How to Support Your Vaginal Microbiome

A lot of everyday interventions support a balanced vaginal ecosystem and low vaginal pH. Here’s what experts recommend.

  1. Avoid perfumes, dyes, and other synthetic chemicals. Scented hygiene products or other items, like underwear washed in laundry detergent with synthetic fragrance, will disrupt the vaginal microbiome. Same with any product that is marketed as a way to improve or eliminate vaginal odor. The vagina has a natural odor. If you notice a more pungent smell than usual, it can be a sign that the vaginal microbiome is imbalanced and it’s wise to consult a licensed healthcare practitioner.
  2. Don’t douche. Douching, says Millheiser, disrupts the natural microbiome of the vagina, leaving it vulnerable to infection.
  3. Wear cotton underwear (and make sure it’s not too tight). Some women think all underwear is the same, says Minkin. But what you wear right next to the skin in your genital area makes a difference. “Wear white cotton underwear, no dyes,” says Minkin. “And the vagina needs space to breathe, so avoid tight jeans. That really does help.”
  4. Stick to a low-glycemic diet. Dietary sugar feeds the yeast and other bad bacteria in the vagina. “Avoid sugar in the diet — no white food, no wheat, no sweet,” says Cabeca, who advocates for a “keto–green” diet high in healthy fats and low-glycemic, micronutrient-rich plant-based foods, like avocados, nuts, seeds, and cruciferous vegetables.
  5. Give probiotics a try. “I get a lot of questions about probiotics,” says Millheiser. Limited data suggest that oral probiotics may help populate the vagina with healthy bacteria. Anecdotally, continues Millheiser, when a woman takes probiotics, she sees an improvement in the frequency of infections. “Is the data strong? No,” says Millheiser. “Do we see it helping many women? Yes. Can it hurt you to take it? Probably not.”
  6. If low estrogen or vaginal dryness is affecting vaginal pH, a topical estrogen cream may help. Topical estrogen creams are prescription-only, so talk with your healthcare provider if you suspect low estrogen (or erratic swings in estrogen) are contributing to imbalances in your vaginal ecosystem. “If a woman is perimenopausal or postmenopausal, vaginal estrogen therapy is the most effective way to decrease vaginal pH,” says Millheiser.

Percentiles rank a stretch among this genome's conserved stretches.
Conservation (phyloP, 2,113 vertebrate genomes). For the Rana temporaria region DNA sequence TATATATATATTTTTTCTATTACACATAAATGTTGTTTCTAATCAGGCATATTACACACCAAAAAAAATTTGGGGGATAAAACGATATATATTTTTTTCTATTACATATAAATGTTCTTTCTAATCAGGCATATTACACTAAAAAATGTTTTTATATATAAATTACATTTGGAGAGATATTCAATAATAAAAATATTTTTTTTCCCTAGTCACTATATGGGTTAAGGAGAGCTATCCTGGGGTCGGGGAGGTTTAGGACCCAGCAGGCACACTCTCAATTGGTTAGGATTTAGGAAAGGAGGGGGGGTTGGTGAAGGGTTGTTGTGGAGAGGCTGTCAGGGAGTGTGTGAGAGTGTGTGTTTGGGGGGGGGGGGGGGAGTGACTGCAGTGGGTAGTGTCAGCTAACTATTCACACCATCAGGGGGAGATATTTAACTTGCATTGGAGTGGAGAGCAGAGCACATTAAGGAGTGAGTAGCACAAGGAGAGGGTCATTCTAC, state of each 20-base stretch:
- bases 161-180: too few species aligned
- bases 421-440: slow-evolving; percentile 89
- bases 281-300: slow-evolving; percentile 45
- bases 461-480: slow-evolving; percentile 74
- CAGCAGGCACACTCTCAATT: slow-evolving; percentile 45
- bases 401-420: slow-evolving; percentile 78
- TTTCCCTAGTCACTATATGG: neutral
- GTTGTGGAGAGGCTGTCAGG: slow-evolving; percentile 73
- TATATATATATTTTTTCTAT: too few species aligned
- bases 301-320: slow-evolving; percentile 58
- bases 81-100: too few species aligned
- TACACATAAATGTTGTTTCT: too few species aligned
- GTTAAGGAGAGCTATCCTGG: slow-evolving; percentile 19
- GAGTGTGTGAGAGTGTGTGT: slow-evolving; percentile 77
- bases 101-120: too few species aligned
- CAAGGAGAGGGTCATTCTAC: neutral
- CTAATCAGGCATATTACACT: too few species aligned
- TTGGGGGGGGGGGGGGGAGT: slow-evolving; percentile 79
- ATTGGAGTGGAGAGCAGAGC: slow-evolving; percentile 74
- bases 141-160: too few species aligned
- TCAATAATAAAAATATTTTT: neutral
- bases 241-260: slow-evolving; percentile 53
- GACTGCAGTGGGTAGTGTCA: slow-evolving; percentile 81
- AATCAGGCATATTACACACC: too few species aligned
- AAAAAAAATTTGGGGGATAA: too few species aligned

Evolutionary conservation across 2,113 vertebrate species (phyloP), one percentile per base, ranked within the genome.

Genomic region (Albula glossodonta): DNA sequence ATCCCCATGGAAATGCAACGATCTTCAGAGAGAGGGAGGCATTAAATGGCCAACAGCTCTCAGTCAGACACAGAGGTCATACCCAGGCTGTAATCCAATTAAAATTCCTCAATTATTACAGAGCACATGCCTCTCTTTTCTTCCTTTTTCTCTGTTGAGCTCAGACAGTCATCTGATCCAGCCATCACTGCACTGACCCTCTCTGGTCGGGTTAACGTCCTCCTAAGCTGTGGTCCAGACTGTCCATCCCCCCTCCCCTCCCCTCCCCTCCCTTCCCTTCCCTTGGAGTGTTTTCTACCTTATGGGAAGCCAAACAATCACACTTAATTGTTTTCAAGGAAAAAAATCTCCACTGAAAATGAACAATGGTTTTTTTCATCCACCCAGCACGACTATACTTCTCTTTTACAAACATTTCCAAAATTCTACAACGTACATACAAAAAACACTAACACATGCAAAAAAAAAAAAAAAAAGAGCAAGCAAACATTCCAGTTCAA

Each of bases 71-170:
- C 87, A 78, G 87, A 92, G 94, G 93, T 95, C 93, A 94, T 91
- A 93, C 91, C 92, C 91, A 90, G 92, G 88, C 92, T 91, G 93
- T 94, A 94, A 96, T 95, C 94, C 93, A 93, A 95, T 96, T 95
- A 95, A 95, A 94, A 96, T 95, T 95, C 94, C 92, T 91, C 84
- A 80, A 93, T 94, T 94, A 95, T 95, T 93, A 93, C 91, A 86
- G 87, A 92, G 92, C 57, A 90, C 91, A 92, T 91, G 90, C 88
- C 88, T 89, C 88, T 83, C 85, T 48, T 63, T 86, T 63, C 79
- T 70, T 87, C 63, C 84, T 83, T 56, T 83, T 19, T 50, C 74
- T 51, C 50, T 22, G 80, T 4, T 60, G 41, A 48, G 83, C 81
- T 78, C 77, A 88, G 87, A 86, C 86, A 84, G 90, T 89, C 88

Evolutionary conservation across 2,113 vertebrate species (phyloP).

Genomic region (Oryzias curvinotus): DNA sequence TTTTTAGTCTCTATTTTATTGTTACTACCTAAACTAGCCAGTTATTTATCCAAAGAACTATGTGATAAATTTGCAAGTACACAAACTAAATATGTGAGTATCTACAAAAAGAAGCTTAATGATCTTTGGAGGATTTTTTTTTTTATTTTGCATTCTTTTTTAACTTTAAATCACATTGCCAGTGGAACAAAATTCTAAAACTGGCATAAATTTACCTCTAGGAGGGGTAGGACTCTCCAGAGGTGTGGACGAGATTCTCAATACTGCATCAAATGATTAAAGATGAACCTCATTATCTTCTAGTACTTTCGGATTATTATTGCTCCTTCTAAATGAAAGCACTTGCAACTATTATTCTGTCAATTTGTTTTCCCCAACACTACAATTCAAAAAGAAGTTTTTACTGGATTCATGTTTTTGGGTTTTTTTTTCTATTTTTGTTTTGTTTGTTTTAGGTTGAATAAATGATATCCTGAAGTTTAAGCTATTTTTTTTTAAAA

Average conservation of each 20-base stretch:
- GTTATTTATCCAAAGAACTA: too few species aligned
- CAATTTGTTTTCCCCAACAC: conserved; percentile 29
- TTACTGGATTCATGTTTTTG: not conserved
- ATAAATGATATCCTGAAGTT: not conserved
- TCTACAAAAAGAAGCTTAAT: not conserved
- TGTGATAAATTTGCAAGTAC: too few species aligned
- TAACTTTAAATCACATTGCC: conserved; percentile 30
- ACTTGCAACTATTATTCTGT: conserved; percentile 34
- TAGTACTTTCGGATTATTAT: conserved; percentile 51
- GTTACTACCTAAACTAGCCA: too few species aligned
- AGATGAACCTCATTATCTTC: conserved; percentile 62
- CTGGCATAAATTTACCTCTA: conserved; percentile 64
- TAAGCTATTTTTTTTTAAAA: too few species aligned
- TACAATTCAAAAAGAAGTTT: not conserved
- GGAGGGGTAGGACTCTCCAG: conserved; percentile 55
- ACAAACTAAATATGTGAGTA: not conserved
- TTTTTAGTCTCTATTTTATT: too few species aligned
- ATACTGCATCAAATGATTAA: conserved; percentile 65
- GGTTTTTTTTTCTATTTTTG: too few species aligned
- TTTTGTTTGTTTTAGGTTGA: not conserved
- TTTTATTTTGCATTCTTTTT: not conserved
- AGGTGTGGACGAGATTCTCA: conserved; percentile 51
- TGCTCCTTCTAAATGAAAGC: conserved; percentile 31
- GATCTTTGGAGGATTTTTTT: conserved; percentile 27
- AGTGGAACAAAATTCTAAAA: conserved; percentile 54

7. Try boric-acid capsules. For patients prone to recurrent vaginitis, Minkin usually recommends trying boric acid as a prophylactic therapy. “I’ll have them use boric-acid suppositories usually twice daily for two weeks, followed by once daily for two weeks,” she says.
  8. If you think your vaginal ecosystem is imbalanced, consult a trusted healthcare provider before you try anything at home. If you suspect a problem, this should always be your first step. You want to rule out more serious problems and talk through potential treatments. “Your vagina is a self-cleaning oven, and it will usually take care of itself,” says Millheiser. “When it doesn’t, you need to see your medical provider. Don’t rely on tips on the internet because you might be dealing with more than you think you are.”

To reiterate, if you’re worried about the health of your vaginal ecosystem, or any other genital issue, like pain during sex or during urination, talk with a professional. Too many women keep vaginal issues to themselves out of embarrassment or because they think it is an unavoidable part of getting older.

“Vaginal health is important for the duration of our lives,” says Cabeca. “So many women just power through symptoms because they are getting older. They think they have to suffer. But it can stop. No matter how old you are, vaginal health can be improved.”